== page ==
Testimony by the New York Legal Assistance Group
Before the NYC Council In Support of Intro 214-A

Chair Rory I. Lancman, Council Members and staff, thank you for the opportunity to speak in support of Intro 214-A, which would create a right to legal representation for low-income New Yorkers in eviction, ejectment and foreclosure proceedings. My name is Beth Goldman, and I am President and Attorney-in-Charge of the New York Legal Assistance Group (NYLAG). NYLAG is a nonprofit law office dedicated to providing free legal services in civil law matters to low-income New Yorkers.  NYLAG serves immigrants, seniors, veterans, the homebound, families facing foreclosure, renters facing eviction, low-income consumers, those in need of government assistance, children in need of special education, domestic violence victims, persons with disabilities, patients with chronic illness or disease, low-wage workers, low-income members of the LGBTQ community, Holocaust survivors, as well as others in need of free legal services.  Through our Tenants’ Rights Unit and our Foreclosure Prevention Project, NYLAG works to prevent evictions and foreclosures and preserve affordable housing for more than 5,000 New Yorkers each year.

We would like to take this opportunity to commend the Council for examining the growing problem of housing preservation and homelessness in New York City and for continuing to seek solutions to ensure that all New Yorkers have safe and adequate housing. The lack of affordable housing in New York City has become a true humanitarian crisis, displacing families that have lived here for decades and causing many to enter the cycle of homelessness. Low-income New Yorkers at risk of eviction and foreclosure face an enormous justice gap. There is a drastic imbalance in the level of legal representation between landlords and tenants in eviction proceedings, as well as between banks and homeowners in foreclosure actions. These challenges are compounded for low-income elderly, disabled and non-English speaking clients. While the recent increased funding for housing counsel has been highly impactful, the imbalance remains.  Nor can we ignore the possibility that funding can be decreased or eliminated as priorities and political winds shift. That is why establishing a right to legal counsel for low-income New Yorkers facing eviction and foreclosure is so important:  it would ensure that New Yorkers facing the risk of losing a fundamental necessity of life – their housing — would have meaningful access to justice.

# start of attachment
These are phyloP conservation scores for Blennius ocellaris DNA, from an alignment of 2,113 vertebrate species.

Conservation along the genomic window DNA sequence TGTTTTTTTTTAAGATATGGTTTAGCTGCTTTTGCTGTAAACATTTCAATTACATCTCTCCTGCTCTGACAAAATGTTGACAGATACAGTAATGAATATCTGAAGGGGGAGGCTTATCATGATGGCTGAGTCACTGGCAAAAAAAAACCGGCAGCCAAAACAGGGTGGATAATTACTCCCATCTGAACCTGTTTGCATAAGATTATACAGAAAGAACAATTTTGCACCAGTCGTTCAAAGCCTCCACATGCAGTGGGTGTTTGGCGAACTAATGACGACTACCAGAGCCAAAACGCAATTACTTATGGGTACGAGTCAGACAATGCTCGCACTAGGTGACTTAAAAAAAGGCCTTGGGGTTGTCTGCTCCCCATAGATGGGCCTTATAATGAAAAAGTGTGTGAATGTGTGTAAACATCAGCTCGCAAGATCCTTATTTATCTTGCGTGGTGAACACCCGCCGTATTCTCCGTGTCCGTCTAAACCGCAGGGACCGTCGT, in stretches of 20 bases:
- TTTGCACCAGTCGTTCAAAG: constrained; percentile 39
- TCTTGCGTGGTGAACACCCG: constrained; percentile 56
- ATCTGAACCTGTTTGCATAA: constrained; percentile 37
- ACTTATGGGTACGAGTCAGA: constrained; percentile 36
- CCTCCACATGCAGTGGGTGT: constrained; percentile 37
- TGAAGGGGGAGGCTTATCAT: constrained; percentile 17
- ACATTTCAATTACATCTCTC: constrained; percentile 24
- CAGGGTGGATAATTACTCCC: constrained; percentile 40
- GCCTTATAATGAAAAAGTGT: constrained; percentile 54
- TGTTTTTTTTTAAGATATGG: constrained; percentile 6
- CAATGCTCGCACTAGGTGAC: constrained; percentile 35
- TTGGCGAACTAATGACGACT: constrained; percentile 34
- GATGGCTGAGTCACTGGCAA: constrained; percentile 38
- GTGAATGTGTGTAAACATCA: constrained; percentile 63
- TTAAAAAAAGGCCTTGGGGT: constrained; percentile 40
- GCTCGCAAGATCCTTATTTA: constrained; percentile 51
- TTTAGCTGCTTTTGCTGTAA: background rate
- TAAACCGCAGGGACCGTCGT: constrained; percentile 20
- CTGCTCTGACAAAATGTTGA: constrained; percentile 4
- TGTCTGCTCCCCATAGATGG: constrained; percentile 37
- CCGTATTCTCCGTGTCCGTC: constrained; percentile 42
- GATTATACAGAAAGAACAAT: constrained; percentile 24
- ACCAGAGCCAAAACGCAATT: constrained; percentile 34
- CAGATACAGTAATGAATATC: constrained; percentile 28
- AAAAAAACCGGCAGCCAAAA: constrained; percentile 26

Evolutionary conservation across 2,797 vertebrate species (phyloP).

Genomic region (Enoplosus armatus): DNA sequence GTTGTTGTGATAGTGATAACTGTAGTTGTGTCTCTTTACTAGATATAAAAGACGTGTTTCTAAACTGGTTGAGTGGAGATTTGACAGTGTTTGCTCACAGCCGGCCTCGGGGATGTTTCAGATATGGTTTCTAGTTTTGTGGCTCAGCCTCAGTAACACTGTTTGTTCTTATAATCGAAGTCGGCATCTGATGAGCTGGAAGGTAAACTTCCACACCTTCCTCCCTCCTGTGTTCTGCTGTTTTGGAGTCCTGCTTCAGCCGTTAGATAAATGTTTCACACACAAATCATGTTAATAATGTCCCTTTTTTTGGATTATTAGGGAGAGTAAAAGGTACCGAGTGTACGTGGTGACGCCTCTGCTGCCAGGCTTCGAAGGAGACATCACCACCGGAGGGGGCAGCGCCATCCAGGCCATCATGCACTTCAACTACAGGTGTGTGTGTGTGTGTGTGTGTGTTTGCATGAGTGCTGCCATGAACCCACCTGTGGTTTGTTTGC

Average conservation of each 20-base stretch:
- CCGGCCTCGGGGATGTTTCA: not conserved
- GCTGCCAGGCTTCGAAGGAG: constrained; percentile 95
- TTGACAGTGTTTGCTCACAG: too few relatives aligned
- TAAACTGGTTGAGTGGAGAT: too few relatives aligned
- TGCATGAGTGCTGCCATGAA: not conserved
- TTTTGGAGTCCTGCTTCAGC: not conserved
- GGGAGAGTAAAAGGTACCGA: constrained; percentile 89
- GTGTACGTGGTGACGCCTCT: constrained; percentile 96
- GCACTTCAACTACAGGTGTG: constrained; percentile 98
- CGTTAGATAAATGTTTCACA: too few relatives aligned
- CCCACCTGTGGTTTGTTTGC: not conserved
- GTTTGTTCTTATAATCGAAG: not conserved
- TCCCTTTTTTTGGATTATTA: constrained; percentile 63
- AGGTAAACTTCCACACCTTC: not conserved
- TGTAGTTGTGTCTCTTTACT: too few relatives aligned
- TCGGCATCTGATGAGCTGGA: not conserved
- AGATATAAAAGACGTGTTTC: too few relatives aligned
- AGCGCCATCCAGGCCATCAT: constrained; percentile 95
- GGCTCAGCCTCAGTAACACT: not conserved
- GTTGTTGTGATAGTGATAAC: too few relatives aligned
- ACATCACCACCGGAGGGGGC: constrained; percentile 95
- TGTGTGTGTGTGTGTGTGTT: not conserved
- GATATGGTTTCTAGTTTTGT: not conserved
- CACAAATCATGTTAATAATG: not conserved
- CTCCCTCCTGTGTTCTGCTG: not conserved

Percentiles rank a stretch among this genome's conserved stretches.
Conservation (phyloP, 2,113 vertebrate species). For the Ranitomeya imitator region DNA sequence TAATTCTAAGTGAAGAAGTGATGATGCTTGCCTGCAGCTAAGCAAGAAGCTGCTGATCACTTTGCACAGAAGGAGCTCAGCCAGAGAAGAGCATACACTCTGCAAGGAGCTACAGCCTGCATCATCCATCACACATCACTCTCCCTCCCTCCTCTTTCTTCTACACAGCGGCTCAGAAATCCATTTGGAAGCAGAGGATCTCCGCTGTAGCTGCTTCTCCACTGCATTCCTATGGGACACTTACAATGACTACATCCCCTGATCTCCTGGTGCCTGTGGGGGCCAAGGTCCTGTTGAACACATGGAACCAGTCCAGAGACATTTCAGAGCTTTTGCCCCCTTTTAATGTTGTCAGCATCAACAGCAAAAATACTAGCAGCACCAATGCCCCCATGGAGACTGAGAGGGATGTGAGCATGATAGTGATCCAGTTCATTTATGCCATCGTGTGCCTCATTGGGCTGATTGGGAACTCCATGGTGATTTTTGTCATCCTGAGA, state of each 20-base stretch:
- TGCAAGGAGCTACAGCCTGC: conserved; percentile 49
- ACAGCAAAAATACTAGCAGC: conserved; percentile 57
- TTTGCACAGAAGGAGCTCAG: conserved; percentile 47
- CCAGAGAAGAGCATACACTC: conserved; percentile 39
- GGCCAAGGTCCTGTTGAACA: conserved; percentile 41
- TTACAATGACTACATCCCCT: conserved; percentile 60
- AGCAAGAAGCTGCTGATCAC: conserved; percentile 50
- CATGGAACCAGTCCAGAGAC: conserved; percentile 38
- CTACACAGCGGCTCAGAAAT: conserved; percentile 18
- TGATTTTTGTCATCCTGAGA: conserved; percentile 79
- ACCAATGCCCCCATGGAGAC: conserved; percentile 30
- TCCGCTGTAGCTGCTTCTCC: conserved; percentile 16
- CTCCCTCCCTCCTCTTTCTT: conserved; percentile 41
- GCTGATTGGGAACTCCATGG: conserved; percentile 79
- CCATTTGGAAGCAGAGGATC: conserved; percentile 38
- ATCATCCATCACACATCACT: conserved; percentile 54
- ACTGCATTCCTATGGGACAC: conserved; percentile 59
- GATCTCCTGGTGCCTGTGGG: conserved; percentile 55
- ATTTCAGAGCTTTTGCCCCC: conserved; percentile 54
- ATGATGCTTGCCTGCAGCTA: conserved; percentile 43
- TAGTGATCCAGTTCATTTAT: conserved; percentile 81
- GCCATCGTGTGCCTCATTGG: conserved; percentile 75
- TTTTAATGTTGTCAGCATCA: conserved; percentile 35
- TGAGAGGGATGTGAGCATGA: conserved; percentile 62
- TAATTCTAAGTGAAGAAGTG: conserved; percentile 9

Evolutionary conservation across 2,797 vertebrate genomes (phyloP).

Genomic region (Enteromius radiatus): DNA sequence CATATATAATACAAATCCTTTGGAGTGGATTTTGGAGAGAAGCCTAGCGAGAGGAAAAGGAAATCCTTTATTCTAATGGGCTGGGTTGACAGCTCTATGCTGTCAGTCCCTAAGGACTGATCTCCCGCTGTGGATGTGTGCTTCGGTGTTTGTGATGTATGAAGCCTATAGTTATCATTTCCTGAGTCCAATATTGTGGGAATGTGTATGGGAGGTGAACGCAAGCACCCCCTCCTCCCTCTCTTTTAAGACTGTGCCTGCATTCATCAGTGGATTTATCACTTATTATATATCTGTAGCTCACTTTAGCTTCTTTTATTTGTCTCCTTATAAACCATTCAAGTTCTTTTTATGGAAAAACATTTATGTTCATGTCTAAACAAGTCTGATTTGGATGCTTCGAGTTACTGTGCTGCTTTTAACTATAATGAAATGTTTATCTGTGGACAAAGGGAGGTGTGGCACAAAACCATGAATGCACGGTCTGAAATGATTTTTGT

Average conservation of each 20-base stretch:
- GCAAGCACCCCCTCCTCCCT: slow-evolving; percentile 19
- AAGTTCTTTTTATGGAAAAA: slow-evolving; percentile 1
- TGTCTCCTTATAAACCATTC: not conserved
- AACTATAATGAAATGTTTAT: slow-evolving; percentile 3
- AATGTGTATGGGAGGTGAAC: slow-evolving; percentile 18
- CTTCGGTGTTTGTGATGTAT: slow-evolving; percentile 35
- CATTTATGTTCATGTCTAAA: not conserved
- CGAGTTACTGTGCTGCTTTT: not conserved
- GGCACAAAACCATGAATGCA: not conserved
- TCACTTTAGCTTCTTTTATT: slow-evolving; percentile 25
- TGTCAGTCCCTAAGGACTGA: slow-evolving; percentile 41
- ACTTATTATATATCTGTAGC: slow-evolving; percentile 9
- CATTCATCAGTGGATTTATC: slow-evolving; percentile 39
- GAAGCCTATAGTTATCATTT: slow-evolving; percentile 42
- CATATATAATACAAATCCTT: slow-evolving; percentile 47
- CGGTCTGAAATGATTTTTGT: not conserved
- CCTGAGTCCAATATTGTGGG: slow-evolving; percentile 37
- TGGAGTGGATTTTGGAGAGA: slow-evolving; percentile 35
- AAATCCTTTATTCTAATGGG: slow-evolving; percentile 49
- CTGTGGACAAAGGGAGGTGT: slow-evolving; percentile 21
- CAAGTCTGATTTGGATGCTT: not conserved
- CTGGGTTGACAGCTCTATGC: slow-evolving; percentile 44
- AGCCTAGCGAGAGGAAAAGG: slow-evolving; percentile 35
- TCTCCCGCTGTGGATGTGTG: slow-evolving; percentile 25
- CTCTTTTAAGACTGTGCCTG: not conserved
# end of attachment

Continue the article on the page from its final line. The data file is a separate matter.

As the recent report from the NYC Office of Civil Justice demonstrated, even with the significant additional funding the City has committed to civil legal services, which has significantly increased the number of tenants represented, it remains the case that almost 75% of  tenants facing eviction and 40% of homeowners facing foreclosure are still unrepresented. The only way to guarantee full representation for all vulnerable tenants and homeowners is to create a right to counsel.